by G. M. Boerboom on 04.02.2021
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Efficacy of l-glutamic acid, N,N-diacetic acid to improve the dietary trace mineral bioavailability in broilers

Scientific Journal
Trace minerals are commonly supplemented in the diets of farmed animals in levels exceeding biological requirements, resulting in extensive fecal excretion and environmental losses. Chelation of trace metal supplements with ethylenediaminetetraacetic acid (EDTA) can mitigate the effects of dietary antagonists by preserving the solubility of trace minerals. Lack of EDTA biodegradability, however, is of environmental concern. l-Glutamic acid, N,N-diacetic acid (GLDA) is a readily biodegradable chelating agent that could be used as a suitable alternative to EDTA. The latter was tested in sequential dose–response experiments in broiler chickens. Study 1 compared the effect of EDTA and GLDA in broilers on supplemental zinc availability at three levels of added zinc (5, 10, and 20 ppm) fed alone or in combination with molar amounts of GLDA or EDTA equivalent to chelate the added zinc, including negative (no supplemental zinc) and positive (80 ppm added zinc) control treatments. Study 2 quantified the effect of GLDA on the availability of native trace mineral feed content in a basal diet containing no supplemental minerals and supplemented with three levels of GLDA (54, 108, and 216 ppm). In study 1, serum and tibia Zn clearly responded to the increasing doses of dietary zinc with a significant response to the presence of EDTA and GLDA (P < 0.05). These results are also indicative of the equivalent nutritional properties between GLDA and EDTA. In study 2, zinc levels in serum and tibia were also increased with the addition of GLDA to a basal diet lacking supplemental trace minerals, where serum zinc levels were 60% higher at the 216 ppm inclusion level. Similar to the reported effects of EDTA, these studies demonstrate that dietary GLDA may have enhanced zinc solubility in the gastrointestinal tract and subsequently enhanced availability for absorption, resulting in improved nutritional zinc status in zinc-deficient diets. As such, GLDA can be an effective nutritional tool to reduce supplemental zinc levels in broiler diets, thereby maintaining health and performance while reducing the environmental footprint of food-producing animals.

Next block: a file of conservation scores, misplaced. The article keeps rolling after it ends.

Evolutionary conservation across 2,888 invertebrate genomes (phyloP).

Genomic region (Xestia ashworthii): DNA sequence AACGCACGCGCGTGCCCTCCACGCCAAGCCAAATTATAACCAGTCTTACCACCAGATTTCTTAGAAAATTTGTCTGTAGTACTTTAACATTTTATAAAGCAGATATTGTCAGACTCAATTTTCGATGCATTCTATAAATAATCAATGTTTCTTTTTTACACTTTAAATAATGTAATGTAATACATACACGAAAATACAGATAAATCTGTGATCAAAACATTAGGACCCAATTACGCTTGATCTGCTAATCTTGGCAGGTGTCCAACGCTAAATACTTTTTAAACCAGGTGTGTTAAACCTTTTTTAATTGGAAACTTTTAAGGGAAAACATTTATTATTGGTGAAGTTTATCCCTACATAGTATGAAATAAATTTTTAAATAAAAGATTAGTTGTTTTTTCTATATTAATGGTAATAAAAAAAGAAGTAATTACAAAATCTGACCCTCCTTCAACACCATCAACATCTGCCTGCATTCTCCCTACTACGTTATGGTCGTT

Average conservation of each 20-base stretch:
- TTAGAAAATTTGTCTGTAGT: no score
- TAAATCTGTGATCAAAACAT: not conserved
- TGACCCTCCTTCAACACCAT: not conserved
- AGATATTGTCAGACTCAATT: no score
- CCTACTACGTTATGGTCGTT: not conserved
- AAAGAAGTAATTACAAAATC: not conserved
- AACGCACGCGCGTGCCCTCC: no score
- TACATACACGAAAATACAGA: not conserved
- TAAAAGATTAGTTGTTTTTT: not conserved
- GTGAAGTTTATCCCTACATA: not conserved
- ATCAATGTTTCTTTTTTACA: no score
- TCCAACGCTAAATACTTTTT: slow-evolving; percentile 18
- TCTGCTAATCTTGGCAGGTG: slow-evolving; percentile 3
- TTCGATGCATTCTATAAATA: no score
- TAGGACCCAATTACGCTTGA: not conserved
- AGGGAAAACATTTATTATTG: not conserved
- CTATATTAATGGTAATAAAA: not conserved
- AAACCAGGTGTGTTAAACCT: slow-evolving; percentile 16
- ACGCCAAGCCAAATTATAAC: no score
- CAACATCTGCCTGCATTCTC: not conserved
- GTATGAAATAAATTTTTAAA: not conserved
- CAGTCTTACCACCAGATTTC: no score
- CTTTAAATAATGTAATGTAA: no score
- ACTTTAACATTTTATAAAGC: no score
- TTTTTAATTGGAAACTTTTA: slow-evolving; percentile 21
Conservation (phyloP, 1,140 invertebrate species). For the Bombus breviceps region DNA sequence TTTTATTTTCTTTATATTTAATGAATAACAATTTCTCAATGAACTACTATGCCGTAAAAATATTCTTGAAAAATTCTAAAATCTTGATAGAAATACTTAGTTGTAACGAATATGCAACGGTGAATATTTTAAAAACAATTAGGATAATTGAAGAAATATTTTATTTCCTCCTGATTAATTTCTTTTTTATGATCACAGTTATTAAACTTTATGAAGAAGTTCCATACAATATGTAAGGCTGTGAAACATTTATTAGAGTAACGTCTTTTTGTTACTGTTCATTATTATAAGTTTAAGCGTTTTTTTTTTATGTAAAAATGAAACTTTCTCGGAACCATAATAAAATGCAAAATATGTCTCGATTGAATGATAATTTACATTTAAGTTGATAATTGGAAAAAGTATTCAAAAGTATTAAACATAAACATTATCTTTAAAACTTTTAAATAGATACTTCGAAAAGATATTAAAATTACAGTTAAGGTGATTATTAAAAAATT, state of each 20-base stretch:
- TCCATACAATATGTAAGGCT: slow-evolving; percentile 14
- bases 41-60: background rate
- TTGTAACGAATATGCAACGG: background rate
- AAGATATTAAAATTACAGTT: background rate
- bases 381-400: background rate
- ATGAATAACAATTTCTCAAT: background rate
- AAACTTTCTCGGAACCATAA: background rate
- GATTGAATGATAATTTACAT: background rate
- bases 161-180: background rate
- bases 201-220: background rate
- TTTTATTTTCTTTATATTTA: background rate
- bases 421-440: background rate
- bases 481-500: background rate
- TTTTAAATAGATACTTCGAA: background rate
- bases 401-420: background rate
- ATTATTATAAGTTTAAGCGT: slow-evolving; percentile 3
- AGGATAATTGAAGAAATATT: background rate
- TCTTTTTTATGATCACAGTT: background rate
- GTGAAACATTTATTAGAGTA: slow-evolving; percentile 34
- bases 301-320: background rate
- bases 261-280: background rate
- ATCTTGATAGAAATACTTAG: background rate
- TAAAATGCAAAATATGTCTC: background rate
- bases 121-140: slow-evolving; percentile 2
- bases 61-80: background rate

by G. M. Boerboom on 04.02.2021
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Organic Acids as Alternatives for Antibiotic Growth Promoters Alter the Intestinal Structure and Microbiota and Improve the Growth Performance in Broilers

Scientific Journal
The present study aimed to investigate the effects of organic acids (OA) as alternatives for antibiotic growth promoters (AGP) on growth performance, intestinal structure, as well as intestinal microbial composition and short-chain fatty acids (SCFAs) profiles in broilers. A total of 336 newly hatched male Arbor Acres broiler chicks were randomly allocated into 3 dietary treatments including the basal diet [negative control (NC)], the basal diet supplemented with 5 mg/kg flavomycin, and the basal diet supplemented with OA feed additives. Each treatment had eight replicates with 14 birds each. The results showed that AGP and OA promoted growth during day 22–42 compared with the NC group (P < 0.05). OA significantly increased the jejunal goblet cell density and ileal villus height on day 42 compared with the NC group (P < 0.05). Meanwhile, OA up-regulated the mRNA expression of jejunal barrier genes (Claudin-3 and ZO-1) relative to the NC group (P < 0.05). Significant changes of microbiota induced by the OA were also found on day 42 (P < 0.05). Several SCFAs-producing bacteria like Ruminococcaceae, Christensenellaceae, and Peptococcaceae affiliated to the order Clostridiales were identified as biomarkers of the OA group. Higher concentrations of SCFAs including formic acid and butyric acid were observed in the cecum of OA group (P < 0.05). Simultaneously, the abundance of family Ruminococcaceae showed highly positive correlations with the body weight and mRNA level of ZO-1 on day 42 (P < 0.05). However, AGP supplementation had the higher mRNA expression of Claudin-2, lower goblet cell density of jejunum, and decreased Firmicutes to Bacteroidetes ratio, suggesting that AGP might have a negative impact on intestinal immune and microbiota homeostasis. In conclusion, the OA improved growth performance, intestinal morphology and barrier function in broilers, which might be attributed to the changes of intestinal microbiota, particularly the enrichment of SCFAs-producing bacteria, providing a more homeostatic and healthy intestinal microecology.
by Dai D. on 13.01.2021